HESA

Higher Education Strategy Associates

The New Normal: Students First, Institutions Last

There’s a new dynamic at work in Canadian higher education.  And it should scare the bejesus out of everyone who cares about the sector.

Consider the following:

In Alberta, where the Conservative Government last week cut operating budgets by nearly 7%, and institutions have been told to forget about offsetting through tuition fees, the student aid budget rose by almost a quarter.

In Ontario, the Liberal Government won re-election last year on a platform of no more money to institutions over four years (a pledge matched by all other parties), combined with a 30% discount in tuition for full-time undergraduates.  The Ontario Tories do seem to want institutions to be able to raise a bit more money via tuition fees in carefully selected programs.

In Nova Scotia, the provincial government commissioned Tim O’Neill to tell them how to save the higher education system, then ignored his report, then cut higher education budgets by a little more than 10% over the last three years (with more cuts to come).  Student aid, increased in the early years of the government, was spared those cuts.

At the federal level, it’s not much better.  The left-ish Canadian Centre for Policy Alternatives (CCPA)’s annual Alternative Federal Budget fell into the same pattern: Add $1.7 billion to provincial transfers for PSE, but attach strings so it had to be used to reduce tuition.  Despite committing almost $4 billion in spending to the sector (some of it repurposed from tax credits), the only new money that might flow to higher education from the AFB proposals would be through expanded PSSSP funding to First Nations students.  The rest?  It goes to students, in one form or another.

The pattern is clear.  From east to west, from left to right, the pattern is the same: protect students (and their families), cut the institutions.

Some increases in student aid are justifiable, of course.  And Canadian PSE institutions are generously funded by international standards, and so should find a way to adjust to these cuts, at least in the short-term.  But there’s a deeper problem here.  If we’ve reached the point where the question of how to least inconvenience students and parents trumps the provision of quality education, the sector has a serious long-term problem on its hands.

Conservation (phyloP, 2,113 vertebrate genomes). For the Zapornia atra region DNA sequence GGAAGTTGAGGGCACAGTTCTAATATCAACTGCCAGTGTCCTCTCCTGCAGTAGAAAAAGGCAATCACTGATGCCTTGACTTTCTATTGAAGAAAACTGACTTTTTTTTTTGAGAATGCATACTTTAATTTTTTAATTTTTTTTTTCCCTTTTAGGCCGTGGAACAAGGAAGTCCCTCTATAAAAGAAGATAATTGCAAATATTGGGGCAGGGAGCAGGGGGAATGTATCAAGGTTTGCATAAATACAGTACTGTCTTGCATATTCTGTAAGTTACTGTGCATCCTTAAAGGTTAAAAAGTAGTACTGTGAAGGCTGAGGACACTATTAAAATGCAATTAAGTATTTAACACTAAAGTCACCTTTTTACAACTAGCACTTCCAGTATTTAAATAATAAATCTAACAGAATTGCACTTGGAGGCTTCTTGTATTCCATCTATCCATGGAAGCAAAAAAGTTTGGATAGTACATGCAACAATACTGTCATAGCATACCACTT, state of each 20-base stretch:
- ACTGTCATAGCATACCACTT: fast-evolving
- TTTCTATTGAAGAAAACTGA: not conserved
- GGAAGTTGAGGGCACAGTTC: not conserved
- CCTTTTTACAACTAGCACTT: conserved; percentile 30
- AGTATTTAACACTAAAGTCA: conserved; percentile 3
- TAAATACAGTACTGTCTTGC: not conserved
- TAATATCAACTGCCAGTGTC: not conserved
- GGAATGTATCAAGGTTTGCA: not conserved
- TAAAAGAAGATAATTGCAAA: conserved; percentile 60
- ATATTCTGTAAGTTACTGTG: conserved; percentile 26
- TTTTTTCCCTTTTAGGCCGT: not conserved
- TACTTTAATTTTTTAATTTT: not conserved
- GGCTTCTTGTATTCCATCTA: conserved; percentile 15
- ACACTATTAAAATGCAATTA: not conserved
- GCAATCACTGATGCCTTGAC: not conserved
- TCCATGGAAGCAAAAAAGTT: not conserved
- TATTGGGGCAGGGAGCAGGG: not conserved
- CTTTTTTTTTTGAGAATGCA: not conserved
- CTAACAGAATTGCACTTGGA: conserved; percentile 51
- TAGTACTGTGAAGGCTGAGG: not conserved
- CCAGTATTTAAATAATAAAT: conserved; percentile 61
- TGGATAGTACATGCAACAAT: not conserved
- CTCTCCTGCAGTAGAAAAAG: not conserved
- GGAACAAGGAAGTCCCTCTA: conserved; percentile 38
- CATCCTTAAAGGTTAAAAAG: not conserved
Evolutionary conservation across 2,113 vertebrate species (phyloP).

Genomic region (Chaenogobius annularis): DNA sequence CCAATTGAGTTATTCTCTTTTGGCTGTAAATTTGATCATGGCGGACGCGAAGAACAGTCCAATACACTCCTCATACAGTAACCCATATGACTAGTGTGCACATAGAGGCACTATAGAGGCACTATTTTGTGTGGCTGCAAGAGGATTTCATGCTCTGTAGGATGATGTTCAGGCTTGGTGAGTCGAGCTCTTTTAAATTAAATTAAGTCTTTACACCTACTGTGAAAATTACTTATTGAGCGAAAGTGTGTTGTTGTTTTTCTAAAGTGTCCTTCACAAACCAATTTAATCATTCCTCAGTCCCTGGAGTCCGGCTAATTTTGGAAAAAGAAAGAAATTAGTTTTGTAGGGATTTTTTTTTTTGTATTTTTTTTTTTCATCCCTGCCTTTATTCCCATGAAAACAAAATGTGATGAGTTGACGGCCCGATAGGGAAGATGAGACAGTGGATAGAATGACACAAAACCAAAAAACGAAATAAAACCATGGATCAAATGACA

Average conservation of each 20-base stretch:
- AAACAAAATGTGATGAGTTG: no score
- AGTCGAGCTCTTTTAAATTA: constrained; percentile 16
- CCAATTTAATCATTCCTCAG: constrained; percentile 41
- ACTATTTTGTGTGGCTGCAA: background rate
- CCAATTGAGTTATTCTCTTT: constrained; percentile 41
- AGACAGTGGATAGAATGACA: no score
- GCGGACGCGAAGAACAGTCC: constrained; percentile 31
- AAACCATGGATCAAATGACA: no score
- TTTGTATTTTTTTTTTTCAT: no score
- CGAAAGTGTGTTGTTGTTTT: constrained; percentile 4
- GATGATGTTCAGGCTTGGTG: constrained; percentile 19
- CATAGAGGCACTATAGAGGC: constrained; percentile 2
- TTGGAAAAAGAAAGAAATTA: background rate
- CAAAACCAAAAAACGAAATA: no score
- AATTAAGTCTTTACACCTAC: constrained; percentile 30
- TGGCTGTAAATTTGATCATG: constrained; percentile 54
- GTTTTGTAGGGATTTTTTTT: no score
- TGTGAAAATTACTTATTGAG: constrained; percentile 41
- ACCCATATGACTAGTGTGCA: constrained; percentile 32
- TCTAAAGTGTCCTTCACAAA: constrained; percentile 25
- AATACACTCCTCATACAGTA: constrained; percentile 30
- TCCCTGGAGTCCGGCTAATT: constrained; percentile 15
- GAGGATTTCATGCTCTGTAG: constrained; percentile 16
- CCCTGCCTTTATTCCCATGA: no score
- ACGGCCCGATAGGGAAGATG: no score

At root, it’s a collective failure to convince the public that they’re getting value-for-money in PSE.   Until people are convinced otherwise, the demand for cheaper education is going to trump the demand for better education.  Priority one for everyone in the sector is to reverse that dynamic.

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2 Responses to The New Normal: Students First, Institutions Last

  1. Dan Smith says:

    I’m glad that Alex focuses on quality – it is an issue that seems often lost in the discussion on tuition policy. In education, like many things, there is a significant difference between “inexpensive” and “cheap.” No one wants “cheap,” but we can easily get there if “inexpensive” is pursued with too much vigour and not enough thought.

  2. Anne says:

    (Full disclosure: I’m a grad student, have been involved in 2 University senates and their committees)

    It’s a great and provocative piece that reminds us about the need for quality. Nevertheless, I’m reluctant to heckle these various governments off the stage because of their initiatives. I have a big problem with tuition being used as a backstop to declining public funding. If the general public doesn’t want to pay for PSE, that’s their perogative, but no university should attempt to cover up for the resulting decline in quality or services, or sometimes both, by increasing the financial load of students (University tuition tends to rise faster than inflation, so there is a real term cost difference). If the general public is not faced with the consequence of declining funding, then they cannot be expected to make an informed decision as to what PSE should look like, or how it should be funded. These various initiatives mentioned in this article, while potentially harmful to the institution, may in the end be better for the PSE sector as a whole.

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